49 patients with radicular symptoms who were matched for age, symptom duration, magnetic resonance imaging findings, and pre-injection revised Oswentry Disability Index (ODI) score and Visual Analogue Scale (VAS) were assigned into ESI technique. The ODI and VAS score were analyzed immediately after an injection and upon follow-up (average 178.5 days), also with the need for repeated injections and surgical interventions over a 1-year follow-up interval.
In the transforaminal group (25 patients), there was a statistically significant improvement in the ODI scores from before the injection (ODI mean 62.4) to immediately after the injection (ODI mean 24.4, P < 0.01), and upon follow-up (ODI mean 20.8, P < 0.01). 9 patients (18.4%) required 1 or 2 repeated injections, 3 (6.1%) patients underwent surgery and 2 (4%) patients lost to follow-up. In the interlaminar group (24 patients), there was a statistically significant improvement in the ODI scores from before the injection (ODI mean 60.7) to immediately after the injection (ODI mean 30.1, P < 0.01), but not upon follow-up (ODI mean 43.2, P = 0.09). 11 (22.4%) patients required 1 or 2 repeated injection, 4 (8%) patients underwent surgery and 3 (6.1%) patients were lost to follow-up. There is an average of 2 fold improvement of transforaminal ESI over interlaminar ESI in a 40 point scale of ODI score on follow-up, which was statistically significant (P < 0.01). The VAS showed similar pattern with the ODI scores in the study.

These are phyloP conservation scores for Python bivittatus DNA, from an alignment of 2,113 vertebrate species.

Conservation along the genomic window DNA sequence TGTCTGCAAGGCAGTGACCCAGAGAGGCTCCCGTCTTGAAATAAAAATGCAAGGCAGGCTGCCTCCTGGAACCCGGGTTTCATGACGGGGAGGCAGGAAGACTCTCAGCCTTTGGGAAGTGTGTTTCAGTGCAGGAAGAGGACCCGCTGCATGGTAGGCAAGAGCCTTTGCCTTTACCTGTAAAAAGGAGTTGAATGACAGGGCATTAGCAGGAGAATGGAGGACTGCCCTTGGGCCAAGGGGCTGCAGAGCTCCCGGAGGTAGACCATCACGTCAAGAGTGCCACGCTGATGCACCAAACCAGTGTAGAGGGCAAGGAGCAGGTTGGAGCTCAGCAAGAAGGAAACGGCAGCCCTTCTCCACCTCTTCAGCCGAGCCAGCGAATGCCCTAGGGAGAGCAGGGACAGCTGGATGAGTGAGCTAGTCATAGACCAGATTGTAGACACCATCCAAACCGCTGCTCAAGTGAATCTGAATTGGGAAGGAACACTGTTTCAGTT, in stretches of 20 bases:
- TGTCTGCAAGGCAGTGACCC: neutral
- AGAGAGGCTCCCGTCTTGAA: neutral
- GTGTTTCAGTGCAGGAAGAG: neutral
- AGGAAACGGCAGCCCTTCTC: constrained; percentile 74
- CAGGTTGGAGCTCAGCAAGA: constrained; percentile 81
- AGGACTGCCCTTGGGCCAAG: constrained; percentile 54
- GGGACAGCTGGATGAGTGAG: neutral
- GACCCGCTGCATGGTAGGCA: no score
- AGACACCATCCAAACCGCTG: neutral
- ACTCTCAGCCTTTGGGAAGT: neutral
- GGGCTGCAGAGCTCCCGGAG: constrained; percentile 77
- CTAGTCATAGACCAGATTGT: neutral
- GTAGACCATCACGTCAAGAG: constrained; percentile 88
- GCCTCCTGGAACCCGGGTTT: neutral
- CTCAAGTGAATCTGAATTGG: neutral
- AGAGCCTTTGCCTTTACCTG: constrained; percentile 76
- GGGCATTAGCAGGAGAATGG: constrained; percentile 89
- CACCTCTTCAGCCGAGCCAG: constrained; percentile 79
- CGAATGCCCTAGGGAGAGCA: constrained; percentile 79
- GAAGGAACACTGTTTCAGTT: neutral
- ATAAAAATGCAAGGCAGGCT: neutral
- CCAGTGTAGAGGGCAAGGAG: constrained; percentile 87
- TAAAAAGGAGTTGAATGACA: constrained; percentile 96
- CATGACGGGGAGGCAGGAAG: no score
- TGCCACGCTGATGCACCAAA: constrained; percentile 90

Transforaminal ESI to treat symptomatic lumbar disc herniation resulted in better short-term pain improvement and fewer long-term surgical interventions compared to interlaminar ESI.
Epidural injections; oswentry disability index; spinal pain
The median orthopedic surgery wait time in Canada is 33.7 weeks, thus alternative treatments for pathologies such as lumbar disc herniations (LDH) are needed. We sought to determine whether transforaminal epidural steroid injections (TFESIs) alleviate or merely delay the need for surgery.